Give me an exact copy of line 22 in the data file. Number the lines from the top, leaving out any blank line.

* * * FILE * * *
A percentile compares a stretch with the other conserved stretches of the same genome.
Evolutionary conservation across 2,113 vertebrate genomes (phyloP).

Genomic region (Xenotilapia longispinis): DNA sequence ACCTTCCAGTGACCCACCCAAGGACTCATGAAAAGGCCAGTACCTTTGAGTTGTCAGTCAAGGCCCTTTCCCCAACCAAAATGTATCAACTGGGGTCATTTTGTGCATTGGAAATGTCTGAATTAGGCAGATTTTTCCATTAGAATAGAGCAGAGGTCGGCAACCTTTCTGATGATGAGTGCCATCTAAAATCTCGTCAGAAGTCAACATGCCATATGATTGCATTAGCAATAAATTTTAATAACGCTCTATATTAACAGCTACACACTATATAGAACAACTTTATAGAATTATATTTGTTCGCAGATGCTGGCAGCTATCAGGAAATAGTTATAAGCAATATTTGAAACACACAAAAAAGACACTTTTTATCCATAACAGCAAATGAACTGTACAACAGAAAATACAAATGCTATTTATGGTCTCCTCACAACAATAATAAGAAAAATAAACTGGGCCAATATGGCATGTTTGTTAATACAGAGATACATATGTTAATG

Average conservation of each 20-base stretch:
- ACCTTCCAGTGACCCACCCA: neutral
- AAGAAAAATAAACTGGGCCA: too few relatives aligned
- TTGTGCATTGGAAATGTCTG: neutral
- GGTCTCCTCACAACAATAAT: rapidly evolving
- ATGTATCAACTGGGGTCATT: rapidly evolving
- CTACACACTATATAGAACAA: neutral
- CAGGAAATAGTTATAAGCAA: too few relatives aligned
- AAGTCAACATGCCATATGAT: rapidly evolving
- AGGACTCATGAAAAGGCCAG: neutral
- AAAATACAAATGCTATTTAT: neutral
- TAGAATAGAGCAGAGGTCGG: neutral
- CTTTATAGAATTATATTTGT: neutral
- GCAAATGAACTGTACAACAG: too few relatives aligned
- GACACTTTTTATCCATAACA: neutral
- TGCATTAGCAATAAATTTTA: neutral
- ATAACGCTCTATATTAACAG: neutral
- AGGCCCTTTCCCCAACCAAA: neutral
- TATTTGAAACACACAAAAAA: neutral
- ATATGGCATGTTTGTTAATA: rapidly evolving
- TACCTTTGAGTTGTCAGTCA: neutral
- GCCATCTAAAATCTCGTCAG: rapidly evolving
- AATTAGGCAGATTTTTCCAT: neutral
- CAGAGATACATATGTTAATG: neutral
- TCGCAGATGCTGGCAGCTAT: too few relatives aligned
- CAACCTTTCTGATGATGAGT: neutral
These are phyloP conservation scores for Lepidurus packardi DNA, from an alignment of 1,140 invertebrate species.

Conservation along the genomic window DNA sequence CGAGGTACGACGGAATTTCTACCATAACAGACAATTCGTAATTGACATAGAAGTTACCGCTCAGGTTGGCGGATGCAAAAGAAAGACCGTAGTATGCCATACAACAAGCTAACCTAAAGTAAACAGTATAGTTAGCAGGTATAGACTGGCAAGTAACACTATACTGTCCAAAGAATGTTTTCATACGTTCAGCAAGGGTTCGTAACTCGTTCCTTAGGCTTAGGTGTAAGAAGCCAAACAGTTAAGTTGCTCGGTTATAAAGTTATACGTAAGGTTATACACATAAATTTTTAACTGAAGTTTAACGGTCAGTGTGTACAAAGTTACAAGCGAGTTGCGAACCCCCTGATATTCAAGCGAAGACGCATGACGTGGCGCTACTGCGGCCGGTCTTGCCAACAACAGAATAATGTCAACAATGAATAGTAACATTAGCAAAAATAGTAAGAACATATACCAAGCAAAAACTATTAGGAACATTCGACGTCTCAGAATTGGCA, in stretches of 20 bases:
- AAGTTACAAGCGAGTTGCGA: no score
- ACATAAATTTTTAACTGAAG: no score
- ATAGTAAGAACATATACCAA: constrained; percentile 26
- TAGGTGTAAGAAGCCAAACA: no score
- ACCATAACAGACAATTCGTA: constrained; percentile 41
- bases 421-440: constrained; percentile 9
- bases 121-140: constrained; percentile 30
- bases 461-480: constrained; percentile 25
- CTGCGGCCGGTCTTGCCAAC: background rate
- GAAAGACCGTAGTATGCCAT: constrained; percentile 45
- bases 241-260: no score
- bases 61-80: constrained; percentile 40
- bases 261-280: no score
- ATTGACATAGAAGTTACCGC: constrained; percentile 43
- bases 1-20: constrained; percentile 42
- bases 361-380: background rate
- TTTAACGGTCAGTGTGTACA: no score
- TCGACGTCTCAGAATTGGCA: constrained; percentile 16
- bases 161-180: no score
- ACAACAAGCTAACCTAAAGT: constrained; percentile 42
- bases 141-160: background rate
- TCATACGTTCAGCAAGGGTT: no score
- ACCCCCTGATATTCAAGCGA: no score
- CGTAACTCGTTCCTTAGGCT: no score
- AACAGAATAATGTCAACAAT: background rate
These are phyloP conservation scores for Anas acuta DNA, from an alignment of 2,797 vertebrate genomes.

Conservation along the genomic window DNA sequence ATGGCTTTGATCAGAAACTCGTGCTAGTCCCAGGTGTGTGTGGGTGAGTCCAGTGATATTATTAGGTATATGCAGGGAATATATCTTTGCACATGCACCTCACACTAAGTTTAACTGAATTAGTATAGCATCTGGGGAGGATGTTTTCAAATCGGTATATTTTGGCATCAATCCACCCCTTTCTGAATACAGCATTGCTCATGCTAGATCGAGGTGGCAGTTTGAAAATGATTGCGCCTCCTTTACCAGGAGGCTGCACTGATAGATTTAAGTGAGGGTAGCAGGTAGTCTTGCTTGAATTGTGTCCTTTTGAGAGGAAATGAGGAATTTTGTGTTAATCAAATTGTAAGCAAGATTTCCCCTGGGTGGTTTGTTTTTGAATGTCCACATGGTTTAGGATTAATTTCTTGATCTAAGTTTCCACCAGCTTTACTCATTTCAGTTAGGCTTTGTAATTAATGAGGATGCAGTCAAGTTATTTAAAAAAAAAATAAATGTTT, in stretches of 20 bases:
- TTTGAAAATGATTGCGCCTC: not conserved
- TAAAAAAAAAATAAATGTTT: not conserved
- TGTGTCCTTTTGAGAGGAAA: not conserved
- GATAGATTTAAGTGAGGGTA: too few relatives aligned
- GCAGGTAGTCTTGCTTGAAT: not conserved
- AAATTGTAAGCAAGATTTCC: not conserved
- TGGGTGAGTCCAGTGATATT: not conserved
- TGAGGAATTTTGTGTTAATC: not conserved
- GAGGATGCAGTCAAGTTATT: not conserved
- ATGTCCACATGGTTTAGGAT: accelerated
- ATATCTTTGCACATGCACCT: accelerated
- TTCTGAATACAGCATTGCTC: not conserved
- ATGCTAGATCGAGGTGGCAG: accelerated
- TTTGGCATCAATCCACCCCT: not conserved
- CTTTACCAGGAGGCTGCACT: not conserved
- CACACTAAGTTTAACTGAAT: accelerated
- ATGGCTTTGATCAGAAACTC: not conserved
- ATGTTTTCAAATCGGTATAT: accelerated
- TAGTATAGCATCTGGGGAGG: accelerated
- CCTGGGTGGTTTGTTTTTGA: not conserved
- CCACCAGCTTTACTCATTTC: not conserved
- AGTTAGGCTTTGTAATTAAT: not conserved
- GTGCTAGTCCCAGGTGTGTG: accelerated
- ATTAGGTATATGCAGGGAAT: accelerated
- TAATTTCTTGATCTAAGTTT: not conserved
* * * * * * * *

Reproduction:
- TATTTGAAACACACAAAAAA: neutral